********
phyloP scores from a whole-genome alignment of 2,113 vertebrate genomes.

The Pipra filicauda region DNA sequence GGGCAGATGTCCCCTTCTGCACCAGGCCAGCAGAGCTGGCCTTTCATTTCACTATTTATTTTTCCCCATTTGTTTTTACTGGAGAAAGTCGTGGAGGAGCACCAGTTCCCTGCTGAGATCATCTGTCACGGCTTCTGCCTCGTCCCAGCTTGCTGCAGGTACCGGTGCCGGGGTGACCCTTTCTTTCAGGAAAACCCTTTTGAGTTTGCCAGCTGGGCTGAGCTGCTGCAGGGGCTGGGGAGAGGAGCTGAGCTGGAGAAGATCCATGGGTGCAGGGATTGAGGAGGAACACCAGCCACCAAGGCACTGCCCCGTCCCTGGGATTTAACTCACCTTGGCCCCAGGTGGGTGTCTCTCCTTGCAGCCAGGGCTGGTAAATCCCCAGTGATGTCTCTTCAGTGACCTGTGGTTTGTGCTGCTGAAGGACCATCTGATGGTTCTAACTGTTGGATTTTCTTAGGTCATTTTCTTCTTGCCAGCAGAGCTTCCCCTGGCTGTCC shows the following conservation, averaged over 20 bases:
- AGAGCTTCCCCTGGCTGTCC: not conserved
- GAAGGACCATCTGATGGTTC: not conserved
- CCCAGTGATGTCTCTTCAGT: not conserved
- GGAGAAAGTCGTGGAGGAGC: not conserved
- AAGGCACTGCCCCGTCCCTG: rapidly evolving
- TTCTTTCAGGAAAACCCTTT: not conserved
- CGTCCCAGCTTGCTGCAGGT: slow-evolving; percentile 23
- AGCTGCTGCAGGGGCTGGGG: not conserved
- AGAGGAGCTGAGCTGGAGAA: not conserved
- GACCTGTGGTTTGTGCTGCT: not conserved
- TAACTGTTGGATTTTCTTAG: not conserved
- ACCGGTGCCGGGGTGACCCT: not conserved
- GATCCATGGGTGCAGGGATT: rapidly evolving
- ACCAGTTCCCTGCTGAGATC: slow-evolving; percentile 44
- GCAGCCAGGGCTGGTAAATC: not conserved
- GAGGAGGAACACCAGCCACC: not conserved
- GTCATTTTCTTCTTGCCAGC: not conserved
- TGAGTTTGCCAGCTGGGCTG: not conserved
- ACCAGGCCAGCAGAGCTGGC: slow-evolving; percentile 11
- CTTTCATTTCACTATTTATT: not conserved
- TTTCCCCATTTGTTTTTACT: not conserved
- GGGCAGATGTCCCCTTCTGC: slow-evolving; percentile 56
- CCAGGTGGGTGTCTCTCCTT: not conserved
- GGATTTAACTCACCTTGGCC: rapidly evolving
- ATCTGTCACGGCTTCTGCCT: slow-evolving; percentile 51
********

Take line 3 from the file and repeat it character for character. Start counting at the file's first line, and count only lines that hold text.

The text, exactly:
- AGAGCTTCCCCTGGCTGTCC: not conserved